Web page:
She pussy-footed in
From the humid New Hampshire night
Into the elevator we went
As she breathed deeply and sighed.
“Are you here for the Lyme meeting?”
She asked in barely a whisper
“Yes,” said my friend and I.
“Let’s all go together.”

Her cheeks were flush
Her eyes a somber blue
There was no sparkle or shimmer
Just a dull drab hue.
“What is your name?” I asked
She looked so familiar
“Leslie” she said meekly
I knew our stories were similar.

The elevator door opened
To the church basement hall
Husband-n-wife, father-n-daughter,
Moms and friends, came one and all.
We sat in a circle
Some eager, some reluctant
Most there that night
Had just been inducted.

Into the Hall of Lyme, that is
So new to the journey
They’d thought the roller coaster was over
But have learned otherwise in a hurry.
Diagnosis was just half the battle
It became painfully clear
That the next set of challenges
Would bring as much turmoil and tears.

Her name was Leslie
She sat silently stunned
Her head started spinning
As the facilitator begun
One at a time, from right to left
Symptoms were listed, antibiotics too
Around the circle we went
About politics and Western Blot blues.

Her name was Leslie.
And she sank in her chair
Overwhelmed and unprepared
For this type of chatter.
Co-infections and rashes
Diet, studies and doctors
Herbs, probiotics, and protocols
It all made for mental clutter.

Her name was Leslie
Her turn had finally arrived
After almost three hours
It was now a quarter of nine.
She searched the air
For the words she couldn’t find
For the sentences she couldn’t string
For the blanks in her mind.

She’d seen the bite
Next to her pregnant belly
She’d felt such anxiety
It had turned her nerves to jelly
She’d overcome stroke-like episodes
And battled numbness and sweats
She cried for her babies
Worried about their exposure threat.

Her name was Leslie
And I wish I could have said
Leslie, please don’t worry
Your tired pretty head.
I’ve had stroke scares and anxiety
Just like you.
I also had symptoms during my pregnancy
And worry my baby has it too.

She had finally shared her story
It sparked much advice, well-intended
But she was exhausted and confused
Paleness soon descended
I didn’t like what I was seeing
I knew where this would go
Her heart was racing
And the walls would soon start to close.

She was having an attack
I wanted to reach for her hand
Please Leslie stay strong I thought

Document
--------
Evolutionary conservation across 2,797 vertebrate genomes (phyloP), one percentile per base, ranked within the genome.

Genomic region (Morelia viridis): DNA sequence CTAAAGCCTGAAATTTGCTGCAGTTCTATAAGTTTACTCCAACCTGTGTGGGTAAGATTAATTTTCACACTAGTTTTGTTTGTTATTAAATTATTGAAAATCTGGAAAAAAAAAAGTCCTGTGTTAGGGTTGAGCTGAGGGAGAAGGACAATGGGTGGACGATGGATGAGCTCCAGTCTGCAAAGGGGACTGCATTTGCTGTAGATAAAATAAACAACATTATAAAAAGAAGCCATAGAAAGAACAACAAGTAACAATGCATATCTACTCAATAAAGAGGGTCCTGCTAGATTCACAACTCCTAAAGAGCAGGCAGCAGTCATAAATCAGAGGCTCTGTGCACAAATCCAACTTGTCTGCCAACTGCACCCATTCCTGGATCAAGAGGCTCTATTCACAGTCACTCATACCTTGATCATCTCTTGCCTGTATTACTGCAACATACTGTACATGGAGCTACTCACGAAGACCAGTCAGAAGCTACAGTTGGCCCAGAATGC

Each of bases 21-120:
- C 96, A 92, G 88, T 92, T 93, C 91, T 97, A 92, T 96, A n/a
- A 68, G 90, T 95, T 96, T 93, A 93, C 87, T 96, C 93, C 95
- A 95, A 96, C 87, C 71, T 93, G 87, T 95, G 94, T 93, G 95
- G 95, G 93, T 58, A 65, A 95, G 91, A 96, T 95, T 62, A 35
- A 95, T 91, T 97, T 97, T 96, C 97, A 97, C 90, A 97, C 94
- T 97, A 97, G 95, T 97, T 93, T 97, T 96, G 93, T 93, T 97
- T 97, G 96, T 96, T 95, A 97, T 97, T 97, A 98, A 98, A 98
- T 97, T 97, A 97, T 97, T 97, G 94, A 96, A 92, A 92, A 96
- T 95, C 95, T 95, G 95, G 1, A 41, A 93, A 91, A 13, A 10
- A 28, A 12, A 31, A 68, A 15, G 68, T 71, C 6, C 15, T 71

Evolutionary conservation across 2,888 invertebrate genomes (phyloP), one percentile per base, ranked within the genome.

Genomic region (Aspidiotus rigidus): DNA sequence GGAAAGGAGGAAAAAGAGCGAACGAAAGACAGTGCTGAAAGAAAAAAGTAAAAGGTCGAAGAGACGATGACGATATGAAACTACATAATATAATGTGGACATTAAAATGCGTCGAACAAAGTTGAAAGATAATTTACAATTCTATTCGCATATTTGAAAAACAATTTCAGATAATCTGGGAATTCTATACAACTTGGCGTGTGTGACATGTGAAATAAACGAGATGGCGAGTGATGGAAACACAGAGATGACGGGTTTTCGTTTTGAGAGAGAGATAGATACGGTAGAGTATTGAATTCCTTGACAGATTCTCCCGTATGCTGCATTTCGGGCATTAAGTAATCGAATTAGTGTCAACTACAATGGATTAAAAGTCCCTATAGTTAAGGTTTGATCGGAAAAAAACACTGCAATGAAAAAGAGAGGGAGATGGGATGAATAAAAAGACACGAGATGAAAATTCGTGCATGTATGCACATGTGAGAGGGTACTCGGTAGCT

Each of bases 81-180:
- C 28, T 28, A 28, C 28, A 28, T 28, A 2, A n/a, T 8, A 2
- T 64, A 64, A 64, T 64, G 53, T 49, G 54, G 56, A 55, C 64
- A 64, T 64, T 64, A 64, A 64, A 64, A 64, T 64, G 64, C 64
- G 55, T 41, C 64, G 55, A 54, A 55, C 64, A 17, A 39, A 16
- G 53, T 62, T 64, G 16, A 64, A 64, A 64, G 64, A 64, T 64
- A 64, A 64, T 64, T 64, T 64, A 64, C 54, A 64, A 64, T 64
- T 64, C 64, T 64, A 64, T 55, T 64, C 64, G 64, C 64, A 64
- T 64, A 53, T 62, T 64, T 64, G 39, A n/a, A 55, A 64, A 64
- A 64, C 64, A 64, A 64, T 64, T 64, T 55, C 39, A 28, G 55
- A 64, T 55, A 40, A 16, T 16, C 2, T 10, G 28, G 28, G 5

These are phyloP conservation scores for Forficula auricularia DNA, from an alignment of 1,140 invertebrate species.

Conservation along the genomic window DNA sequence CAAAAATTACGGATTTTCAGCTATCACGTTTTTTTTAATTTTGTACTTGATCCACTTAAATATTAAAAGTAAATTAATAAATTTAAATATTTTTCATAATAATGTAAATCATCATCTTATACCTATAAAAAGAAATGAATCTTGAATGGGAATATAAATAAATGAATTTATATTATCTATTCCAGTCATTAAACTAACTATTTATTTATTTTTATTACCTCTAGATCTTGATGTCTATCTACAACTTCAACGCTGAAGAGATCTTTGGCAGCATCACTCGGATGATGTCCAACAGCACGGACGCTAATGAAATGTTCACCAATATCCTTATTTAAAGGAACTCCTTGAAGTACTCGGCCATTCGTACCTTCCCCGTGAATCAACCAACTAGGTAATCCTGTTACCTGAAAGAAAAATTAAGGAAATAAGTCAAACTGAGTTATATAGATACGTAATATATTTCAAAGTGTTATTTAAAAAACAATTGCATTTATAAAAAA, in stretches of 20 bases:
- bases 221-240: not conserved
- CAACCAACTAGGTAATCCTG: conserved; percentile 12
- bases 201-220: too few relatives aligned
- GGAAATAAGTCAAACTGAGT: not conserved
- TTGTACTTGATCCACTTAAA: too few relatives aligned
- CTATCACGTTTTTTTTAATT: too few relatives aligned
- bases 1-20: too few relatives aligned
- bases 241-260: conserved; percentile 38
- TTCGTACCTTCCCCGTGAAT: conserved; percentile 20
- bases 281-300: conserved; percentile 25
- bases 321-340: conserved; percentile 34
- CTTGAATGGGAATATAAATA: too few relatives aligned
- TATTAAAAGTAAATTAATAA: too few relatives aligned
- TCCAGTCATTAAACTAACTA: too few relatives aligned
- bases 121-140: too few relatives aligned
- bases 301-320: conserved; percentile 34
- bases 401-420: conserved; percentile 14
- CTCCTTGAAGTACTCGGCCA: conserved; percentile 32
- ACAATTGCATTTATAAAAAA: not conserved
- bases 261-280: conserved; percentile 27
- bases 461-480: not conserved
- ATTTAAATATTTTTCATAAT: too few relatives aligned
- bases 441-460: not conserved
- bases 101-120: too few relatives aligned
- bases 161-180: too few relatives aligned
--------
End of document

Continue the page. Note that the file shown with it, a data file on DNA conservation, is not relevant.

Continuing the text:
Don’t give in to the panic
But before I knew it
She’d ran out and left
So swiftly and abruptly
I hadn’t a chance to interject.

I wish I had chased after her
As I heard footsteps running above
She was out the door and gone for good
Before I could give her a hug.
Her name was Leslie
And I felt all of her pain.
Please, Leslie, please
Come back again.

You’ll find a home here,
I promise you will.
Or another group somewhere
You’ll need them still.
Don’t be deterred
From finding your place
Among the others
Who have stared the beast in the face.

Her name was Leslie
And I don’t want her to feel alone
Please, Dear God
Help find Leslie her home
Among supporters and cheer leaders
And listening ears
Shoulders to cry on
And smiles to allay her fears.

Leslie, if you are out there
There is so very much to take in
We’ve all felt like you have
Too overwhelmed to begin.
If I could tell you one thing
It would be this
There are many people and places
That can help you feel lifted.

Lyme support groups can help
If you find the right fit
Search books, blogs and Facebook
For Lyme voices and advocates
Her name was Leslie
She has a place in my heart
As do all the “Leslie’s” out there
Just getting their start.

There’s a new class of Lymie
Those who’ve made it through the thunder
Who can help the Leslie’s of the world
Like me, the Lyme Whisperer.
Because once we’ve weathered the storm
We turn and extend our hand
To pull the next in line
Towards the shores of sun and sand.

Her name was Leslie
I regret I didn’t reach out
Please, Dear God, just lead Leslie
To the hand that can pull her now.